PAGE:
Posted by: Kelley | October 2, 2011

Fairest – Gail Carson Levine

Fairest is a (very, very loose) retelling of Snow White. In fact, it’s so incredibly loosely based on Snow White that I kept forgetting what fairytale it’s supposed to be about. Our heroine is Aza, and she’s the adopted daughter of innkeepers. She was left in their inn when she was a baby, they raised her as a daughter, blah blah.

Now here’s a sort of interesting thing about Fairest: Aza is ugly. That’s quite a departure from other fairy tales, right? …Except that you know from the moment you find out she’s ugly that she’s not going to be ugly at the end of the book. Really, the ugly thing got pretty tedious, cause Aza was always whining about it. Of course Aza has a special skill though – she’s the best singer in the world – and she learns early on how to throw her voice (she calls it illusing). The voice throwing (an impossible skill for humans to perform, apparently?) is the basis for the kinda contrived conflict that comes later. There’s  also a queen who is jealous of anyone prettier than herself, and yet another poorly-written prince whose only real asset seems to be that he’s a prince. Yawn.

A weird thing is the whole singing aspect. The story takes place in Ayortha, which is next to whatever country Ella was from, and Ayorthaians sing everything, in a way that reads like very bad poetry. They run around having composing contests, singing to heal people, and singing randomly in normal conversation. It is weird and unnecessary.

The only things that I noticed that had anything to do with Snow White were the fact that the heroine had very black hair, very white skin, and very red lips (these were also the reasons she was ugly, BTW), and also a mirror that talked was mentioned a few times. Oh, and she did at one point get fed a poison apple, too, but that was so unimportant to the story that I almost missed it. Oh, and there are no dwarves whatsoever.

Despite all of my complaints, I like the way this author writes, and this was a quick, fun, lighthearted read. Retellings of famous stories fascinate me but sadly this wasn’t quite as good as Ella Enchanted.

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Responses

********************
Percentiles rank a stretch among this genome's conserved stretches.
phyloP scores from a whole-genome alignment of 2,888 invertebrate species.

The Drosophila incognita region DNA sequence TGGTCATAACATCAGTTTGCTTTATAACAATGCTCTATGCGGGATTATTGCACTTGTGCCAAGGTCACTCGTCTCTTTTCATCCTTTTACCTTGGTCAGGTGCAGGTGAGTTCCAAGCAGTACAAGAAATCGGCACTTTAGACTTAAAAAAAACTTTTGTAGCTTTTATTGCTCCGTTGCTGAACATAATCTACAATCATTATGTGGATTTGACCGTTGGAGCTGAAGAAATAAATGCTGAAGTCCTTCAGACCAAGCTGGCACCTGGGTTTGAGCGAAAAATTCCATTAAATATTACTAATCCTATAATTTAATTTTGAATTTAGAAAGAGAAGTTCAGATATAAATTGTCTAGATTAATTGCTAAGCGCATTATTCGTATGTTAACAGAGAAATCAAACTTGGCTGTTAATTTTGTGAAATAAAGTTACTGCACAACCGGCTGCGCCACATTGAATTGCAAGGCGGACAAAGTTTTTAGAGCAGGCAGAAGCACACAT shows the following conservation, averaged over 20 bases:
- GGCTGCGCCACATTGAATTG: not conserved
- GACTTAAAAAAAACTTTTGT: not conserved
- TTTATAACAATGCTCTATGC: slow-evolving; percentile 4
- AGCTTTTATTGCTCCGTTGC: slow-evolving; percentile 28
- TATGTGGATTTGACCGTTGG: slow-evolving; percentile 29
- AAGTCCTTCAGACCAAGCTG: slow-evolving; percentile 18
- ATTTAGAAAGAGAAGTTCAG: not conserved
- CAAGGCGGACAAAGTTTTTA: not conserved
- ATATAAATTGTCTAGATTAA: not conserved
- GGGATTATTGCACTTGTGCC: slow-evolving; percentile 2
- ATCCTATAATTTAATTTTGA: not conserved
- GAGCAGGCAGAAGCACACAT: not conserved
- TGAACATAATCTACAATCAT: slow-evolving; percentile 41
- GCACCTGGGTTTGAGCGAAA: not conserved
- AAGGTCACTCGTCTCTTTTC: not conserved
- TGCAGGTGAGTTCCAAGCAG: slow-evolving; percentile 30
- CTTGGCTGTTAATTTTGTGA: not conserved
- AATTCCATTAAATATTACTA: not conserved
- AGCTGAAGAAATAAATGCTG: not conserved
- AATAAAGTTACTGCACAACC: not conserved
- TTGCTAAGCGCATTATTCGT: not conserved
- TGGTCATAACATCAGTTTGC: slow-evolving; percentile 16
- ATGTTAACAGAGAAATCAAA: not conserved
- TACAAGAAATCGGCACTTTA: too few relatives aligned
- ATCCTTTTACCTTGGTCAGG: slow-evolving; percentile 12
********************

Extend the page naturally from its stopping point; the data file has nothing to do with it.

1. Hmmm, it doesn’t really fit for her to be a singer, does it? Still, Snow White really had no backstory or occupation, so maybe the voice-throwing/singing thing MIGHT have actually been an interesting diversion, but it doesn’t sound like it came across that way. I don’t think I’d want to read very bad poetry as dialogue, but something in your post has me intrigued.

    So, why might the queen might be jealous of an UGLY girl? Did she have to have black hair and white skin and be UGLY? How insulting! Heh..maybe that’s why her original parents abandoned her…Aw, how sad, now I’m glad she’s got an adoptive family who loves her…See what your post did…it got me going all kinds of crazy somewheres in my head!

    I have both Ella and Fairest on my bookshelf, but haven’t tried either of them yet. Maybe I will soon because now I kinda want to. Would you recommend them? And isn’t there a third one in this not-series? One more question, were the dwarves original to the story or added by Disney? Because if they were in the original Grimm or whatever, I agree with you that it seems weird to leave them out.

    (Also, because I just KNOW you were wondering, Gail Carson Levine is a former NaNoWriMo inspirational pep talk leader-type person. Other popular YA authors have been too…like John Green, Katherine Paterson, Meg Cabot, Maureen Johnson, and Tamora Pierce.)

    Oh, and since you like these types of fairytale retellings, I’ve heard really good things about Spindle’s End by Robin McKinley…who was also, well, you know. I have it on my shelf too, I think, if you want to borrow it.

    • Whoah, that’s a lot to get through! Wiki says that the dwarves were part of the Grimm story, so I dunno wtf.

      You should read them both! Kinda childish, and not exactly stellar literature, but I enjoyed them a lot, I think. And there are 2 other books set in the same world as Ella, but they’re not famous fairy tales, they’re made-up ones. Looks like she has remade other real fairy tales though, set in other worlds. I will only agree to discuss National Novel Writing Month with you if we can call it NNWM. I want to read the Spindle’s End!!!!

      • Ahem…ok. NNWM is not nearly as catchy as NaNoWriMo, but since no one else will talk to me about it, we’ll go with your weird, unpronounceable, all-consonant acronym.

        But…I think I might be over it. Having too much fun reading, and blogging, and …tweeting. And, I’m not inspired and have no actual ideas for a novel anyway. Tweeting??? Is that what you call it?

      • yes, Martha.

        Don’t give up though, I’m just teasing you about it.

        Although it does hurt my brain to see NaNoWriMo.

  2. Ok, I sound like a raving, rabid, ravenous lunatic in my uber-long response. I just feel like that when I talk about books and I wanted to chat about it!

    • this blog is the answer.


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